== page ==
Dirty Air Goes Underground

Graphic: Annabel Driussi for Our Daily Planet

By Ashira Morris, ODP Staff Writer

People riding American subway lines are exposed to air pollution that’s worse than a bad day in Beijing, according to new research that studied subway networks in Boston, New York City, Philadelphia, and D.C.  The tiny pollution particles, known as PM2.5 for their size, are easily inhaled. These are the same ones that we reported yesterday kills nearly 9 million people a year globally.  The air samples from subway stations had iron and organic carbon, produced by exhaust from diesel locomotives, abrasion between rails, wheels, and brakes, and dead animals. 

Why this Matters: We hope Secretary Pete takes note because this is an environmental justice issue. Air quality issues anywhere can lead to serious health issues as the recent study on air pollution and health makes clear. For people who work on the trains or in stations, it’s even more of a concern as they spend their workday exposed.  

  • “This is an important contribution, especially to our understanding of the disproportionate burden of air pollution faced by low-income communities and communities of color,” Gretchen Goldman, research director at the Union of Concerned Scientists, told the Guardian.

Need for more transit not less

New York’s Christopher Street station had the worst pollution, with the underground reading 77 times higher than the fresh air above. That’s a level “more commonly found near a large wildfire or during a building demolition,The Guardian writes. Even in stations that weren’t as bad, the concentration of particles was two to seven times higher than outside air. Commuting regularly through polluted Christopher Street increases your risk of heart problems by 10%, according to the research.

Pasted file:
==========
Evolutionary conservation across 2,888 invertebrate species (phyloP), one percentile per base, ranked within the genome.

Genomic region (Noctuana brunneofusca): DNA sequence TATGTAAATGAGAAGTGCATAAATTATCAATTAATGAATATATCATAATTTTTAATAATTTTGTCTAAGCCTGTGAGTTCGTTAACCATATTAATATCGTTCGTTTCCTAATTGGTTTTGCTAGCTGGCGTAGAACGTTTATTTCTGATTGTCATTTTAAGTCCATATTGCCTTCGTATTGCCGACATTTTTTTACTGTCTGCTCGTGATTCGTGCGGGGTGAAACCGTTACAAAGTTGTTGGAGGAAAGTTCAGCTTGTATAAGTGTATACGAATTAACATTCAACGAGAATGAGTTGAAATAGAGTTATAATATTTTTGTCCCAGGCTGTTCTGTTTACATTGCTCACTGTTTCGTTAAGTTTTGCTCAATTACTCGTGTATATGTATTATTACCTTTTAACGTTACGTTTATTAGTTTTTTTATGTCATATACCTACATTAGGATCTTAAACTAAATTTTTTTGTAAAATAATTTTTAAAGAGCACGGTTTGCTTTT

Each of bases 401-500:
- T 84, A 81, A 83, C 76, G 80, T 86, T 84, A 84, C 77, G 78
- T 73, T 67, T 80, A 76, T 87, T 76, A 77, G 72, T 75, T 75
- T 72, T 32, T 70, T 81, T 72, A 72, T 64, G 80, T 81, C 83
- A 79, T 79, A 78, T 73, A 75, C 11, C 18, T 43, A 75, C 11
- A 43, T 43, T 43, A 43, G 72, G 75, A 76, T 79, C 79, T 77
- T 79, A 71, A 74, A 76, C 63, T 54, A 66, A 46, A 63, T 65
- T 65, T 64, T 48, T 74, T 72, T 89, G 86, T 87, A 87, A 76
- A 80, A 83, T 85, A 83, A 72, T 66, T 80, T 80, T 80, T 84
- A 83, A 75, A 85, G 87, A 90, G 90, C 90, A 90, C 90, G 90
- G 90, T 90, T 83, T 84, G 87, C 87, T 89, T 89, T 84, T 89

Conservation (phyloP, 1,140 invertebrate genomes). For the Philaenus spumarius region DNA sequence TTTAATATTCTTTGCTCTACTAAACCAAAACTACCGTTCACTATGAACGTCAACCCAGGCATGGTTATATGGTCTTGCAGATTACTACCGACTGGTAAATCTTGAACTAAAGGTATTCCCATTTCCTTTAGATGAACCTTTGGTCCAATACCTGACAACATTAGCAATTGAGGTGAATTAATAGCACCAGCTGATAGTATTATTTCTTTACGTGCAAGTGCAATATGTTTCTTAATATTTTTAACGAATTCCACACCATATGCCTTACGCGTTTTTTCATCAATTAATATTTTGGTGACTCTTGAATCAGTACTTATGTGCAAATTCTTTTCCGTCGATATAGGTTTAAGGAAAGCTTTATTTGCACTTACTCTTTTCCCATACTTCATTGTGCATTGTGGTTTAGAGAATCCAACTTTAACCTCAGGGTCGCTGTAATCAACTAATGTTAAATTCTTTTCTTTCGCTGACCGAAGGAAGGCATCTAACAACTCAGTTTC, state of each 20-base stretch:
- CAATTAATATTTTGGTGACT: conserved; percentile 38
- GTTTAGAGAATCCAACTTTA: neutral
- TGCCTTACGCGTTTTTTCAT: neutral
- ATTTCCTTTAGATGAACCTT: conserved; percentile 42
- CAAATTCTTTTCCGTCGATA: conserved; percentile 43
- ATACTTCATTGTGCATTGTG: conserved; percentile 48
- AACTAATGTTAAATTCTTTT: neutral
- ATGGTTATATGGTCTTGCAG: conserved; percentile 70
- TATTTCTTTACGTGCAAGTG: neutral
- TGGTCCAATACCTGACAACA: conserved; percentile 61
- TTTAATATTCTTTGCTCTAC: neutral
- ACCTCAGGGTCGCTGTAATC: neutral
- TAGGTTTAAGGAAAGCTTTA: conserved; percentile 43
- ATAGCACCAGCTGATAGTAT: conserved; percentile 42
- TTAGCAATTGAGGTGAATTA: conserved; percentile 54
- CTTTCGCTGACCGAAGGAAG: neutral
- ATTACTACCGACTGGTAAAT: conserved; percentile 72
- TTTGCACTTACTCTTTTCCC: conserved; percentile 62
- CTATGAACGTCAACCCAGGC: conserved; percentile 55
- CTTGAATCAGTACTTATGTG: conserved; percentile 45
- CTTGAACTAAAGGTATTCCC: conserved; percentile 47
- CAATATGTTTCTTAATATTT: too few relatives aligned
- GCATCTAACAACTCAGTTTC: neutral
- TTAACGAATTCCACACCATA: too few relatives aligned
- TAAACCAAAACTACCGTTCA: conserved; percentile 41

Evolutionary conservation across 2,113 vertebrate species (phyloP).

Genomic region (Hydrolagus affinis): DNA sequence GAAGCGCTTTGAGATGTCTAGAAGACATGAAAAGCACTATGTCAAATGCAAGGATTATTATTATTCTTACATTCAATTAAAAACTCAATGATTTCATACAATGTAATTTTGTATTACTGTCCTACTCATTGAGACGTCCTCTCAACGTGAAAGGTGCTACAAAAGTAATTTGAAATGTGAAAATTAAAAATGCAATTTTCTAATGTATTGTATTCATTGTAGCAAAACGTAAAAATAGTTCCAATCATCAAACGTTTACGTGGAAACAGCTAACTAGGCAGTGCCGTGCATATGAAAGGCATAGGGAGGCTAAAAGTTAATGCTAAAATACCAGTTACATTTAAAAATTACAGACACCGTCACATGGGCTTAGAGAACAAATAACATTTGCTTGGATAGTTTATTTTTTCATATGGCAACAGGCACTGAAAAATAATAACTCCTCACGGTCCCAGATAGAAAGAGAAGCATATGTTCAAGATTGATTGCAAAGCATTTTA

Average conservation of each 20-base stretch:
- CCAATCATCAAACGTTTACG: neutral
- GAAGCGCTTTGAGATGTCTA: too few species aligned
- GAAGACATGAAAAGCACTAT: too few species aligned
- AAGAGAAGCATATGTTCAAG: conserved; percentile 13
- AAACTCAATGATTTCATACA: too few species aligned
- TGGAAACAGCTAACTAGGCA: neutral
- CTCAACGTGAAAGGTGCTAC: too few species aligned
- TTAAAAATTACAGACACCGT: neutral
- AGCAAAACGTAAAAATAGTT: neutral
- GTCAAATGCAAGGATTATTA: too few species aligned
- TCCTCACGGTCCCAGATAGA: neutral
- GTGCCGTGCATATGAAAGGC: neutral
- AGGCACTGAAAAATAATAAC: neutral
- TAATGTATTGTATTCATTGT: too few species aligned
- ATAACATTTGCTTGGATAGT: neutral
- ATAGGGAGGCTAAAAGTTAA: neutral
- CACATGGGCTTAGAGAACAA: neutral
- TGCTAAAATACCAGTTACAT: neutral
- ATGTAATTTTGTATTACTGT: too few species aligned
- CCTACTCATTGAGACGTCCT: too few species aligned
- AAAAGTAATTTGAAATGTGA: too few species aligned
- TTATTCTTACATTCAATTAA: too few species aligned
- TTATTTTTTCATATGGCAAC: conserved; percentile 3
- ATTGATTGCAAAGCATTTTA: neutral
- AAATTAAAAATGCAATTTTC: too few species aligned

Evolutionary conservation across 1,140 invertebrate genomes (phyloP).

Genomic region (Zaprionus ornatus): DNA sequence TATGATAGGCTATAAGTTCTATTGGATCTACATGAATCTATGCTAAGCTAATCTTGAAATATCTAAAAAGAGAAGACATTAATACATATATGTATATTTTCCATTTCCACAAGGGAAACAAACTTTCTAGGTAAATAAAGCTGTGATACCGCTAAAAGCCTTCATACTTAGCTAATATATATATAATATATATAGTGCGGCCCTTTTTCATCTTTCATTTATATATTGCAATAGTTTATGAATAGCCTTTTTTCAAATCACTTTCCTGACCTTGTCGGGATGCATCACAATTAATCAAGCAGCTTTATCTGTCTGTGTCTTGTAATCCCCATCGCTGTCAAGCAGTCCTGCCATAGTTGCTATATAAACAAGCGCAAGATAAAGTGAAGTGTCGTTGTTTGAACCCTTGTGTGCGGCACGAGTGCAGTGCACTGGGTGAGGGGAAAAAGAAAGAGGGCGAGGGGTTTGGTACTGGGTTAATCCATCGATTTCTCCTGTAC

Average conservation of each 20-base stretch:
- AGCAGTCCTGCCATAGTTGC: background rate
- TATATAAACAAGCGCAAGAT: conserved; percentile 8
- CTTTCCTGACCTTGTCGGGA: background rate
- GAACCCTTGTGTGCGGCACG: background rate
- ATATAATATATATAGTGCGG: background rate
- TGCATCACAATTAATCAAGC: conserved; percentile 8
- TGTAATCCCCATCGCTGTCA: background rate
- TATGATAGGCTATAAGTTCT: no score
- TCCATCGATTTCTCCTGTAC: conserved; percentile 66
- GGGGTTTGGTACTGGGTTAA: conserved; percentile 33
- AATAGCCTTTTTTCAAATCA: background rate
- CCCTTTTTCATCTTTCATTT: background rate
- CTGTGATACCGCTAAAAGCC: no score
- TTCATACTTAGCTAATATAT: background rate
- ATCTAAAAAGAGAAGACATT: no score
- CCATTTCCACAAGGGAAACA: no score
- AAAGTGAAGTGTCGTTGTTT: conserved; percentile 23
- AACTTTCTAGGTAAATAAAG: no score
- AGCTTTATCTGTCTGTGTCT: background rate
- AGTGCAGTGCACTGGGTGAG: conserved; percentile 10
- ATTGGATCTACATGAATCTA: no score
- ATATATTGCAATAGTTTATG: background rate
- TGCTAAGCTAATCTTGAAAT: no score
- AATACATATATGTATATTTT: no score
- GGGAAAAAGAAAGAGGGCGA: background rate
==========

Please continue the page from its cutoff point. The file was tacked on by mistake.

Although air pollution underground is a public health concern, so is air pollution created by exhaust from cars and other diesel engines on the road. All of the subway systems studied were planning service cuts because of financial shortfalls during the pandemic, Money from the federal COVID relief bill is a much-needed boost that has at least temporarily stopped most cuts. Recent research suggests that pollution from fossil fuels caused nearly one in five deaths in 2018, higher than previously estimated. That’s an argument to electrify our transit systems and continue to build out clean public transit, rather than let the subway systems in American languish.

Opportunity for “generational” transportation change: With Pete Buttigieg recently confirmed as secretary of transportation, subways and trains will be part of the administration’s broader climate-friendly approach to transit. That could include changing the criteria for the federal BUILD grant program, which funds rail and transit projects, to incentivize emissions reductions — which could include electrified trains.  

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